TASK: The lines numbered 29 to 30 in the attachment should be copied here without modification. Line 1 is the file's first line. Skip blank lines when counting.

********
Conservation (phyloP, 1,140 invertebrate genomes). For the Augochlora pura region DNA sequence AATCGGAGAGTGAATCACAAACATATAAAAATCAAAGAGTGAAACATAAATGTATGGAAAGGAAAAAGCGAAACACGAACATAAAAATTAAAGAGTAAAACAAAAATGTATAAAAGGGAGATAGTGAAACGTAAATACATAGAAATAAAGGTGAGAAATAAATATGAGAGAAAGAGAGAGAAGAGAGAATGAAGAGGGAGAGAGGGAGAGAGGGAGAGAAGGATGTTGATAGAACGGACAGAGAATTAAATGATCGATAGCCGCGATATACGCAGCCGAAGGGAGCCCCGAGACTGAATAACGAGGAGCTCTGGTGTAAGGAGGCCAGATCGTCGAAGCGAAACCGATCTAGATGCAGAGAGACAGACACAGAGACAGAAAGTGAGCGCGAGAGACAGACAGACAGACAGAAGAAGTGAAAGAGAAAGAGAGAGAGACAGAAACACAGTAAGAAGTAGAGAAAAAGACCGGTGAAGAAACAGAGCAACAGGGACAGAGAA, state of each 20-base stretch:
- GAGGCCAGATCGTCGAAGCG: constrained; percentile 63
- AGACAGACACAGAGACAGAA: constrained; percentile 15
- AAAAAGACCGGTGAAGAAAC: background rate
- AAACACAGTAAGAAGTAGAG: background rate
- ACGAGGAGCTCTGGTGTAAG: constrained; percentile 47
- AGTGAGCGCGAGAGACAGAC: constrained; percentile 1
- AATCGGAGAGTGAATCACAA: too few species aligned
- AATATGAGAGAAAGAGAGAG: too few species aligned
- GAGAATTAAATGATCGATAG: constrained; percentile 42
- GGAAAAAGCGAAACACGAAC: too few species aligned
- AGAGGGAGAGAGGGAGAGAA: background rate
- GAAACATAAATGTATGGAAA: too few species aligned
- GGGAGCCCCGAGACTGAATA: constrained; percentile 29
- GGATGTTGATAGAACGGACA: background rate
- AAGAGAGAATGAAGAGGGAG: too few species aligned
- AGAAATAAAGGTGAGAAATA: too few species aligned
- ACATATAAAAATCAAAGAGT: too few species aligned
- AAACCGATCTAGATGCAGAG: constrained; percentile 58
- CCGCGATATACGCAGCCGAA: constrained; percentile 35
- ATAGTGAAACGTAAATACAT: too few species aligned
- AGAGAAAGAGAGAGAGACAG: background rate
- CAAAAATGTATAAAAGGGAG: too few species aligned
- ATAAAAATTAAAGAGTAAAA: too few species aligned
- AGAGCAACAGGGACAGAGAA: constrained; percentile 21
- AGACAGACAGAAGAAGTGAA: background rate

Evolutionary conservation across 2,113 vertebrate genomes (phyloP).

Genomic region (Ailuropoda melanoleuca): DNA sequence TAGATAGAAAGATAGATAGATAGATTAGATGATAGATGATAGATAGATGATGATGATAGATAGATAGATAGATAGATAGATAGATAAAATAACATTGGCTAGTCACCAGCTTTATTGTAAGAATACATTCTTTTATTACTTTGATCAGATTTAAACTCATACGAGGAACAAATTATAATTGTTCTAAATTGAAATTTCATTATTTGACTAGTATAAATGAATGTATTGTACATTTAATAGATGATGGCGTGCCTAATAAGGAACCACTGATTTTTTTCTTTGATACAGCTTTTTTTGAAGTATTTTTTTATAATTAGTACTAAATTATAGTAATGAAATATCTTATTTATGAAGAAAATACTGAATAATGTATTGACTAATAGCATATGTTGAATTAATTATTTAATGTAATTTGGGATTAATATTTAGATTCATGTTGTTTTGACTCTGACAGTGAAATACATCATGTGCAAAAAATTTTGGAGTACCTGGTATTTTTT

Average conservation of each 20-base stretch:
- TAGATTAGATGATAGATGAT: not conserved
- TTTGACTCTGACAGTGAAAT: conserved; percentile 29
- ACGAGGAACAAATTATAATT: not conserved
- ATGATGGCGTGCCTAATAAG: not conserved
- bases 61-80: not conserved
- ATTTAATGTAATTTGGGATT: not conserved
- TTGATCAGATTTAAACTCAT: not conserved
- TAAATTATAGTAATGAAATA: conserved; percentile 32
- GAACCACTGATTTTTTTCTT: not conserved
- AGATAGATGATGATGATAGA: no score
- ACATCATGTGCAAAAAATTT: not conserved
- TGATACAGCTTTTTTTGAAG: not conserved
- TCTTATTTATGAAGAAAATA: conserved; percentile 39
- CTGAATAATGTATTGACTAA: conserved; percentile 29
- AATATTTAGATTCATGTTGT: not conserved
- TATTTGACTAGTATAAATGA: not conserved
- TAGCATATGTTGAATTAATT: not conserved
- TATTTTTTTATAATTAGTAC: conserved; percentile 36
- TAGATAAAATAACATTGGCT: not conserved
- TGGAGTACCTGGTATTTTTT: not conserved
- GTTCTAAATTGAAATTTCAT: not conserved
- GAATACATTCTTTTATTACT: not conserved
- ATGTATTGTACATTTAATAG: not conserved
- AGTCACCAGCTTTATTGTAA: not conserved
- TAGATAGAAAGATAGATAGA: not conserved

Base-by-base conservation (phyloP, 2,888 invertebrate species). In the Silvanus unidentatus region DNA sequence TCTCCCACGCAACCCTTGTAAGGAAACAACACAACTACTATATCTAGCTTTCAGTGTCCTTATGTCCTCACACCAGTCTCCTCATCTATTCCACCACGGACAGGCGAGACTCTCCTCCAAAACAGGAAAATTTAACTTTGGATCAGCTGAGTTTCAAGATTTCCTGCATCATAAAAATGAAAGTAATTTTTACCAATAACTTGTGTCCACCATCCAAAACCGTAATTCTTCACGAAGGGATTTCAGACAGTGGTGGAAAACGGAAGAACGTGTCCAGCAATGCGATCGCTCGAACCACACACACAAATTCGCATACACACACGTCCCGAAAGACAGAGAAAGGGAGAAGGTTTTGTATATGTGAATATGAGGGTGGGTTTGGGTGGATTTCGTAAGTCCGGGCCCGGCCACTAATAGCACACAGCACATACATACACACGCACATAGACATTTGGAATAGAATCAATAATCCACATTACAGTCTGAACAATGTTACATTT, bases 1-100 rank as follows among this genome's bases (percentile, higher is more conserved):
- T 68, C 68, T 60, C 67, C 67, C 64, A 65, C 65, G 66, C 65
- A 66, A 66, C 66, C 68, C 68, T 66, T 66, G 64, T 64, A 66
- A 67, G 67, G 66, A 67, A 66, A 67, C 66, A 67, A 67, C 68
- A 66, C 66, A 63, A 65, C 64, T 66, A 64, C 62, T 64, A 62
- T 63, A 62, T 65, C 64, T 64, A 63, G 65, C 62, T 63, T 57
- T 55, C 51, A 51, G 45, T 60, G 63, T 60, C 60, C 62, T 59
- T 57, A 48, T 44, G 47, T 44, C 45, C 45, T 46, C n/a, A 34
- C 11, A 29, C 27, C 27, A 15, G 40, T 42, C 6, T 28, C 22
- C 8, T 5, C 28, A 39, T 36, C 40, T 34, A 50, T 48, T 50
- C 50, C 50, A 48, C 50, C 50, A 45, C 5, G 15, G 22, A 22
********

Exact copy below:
Average conservation of each 20-base stretch:
- TAGATTAGATGATAGATGAT: not conserved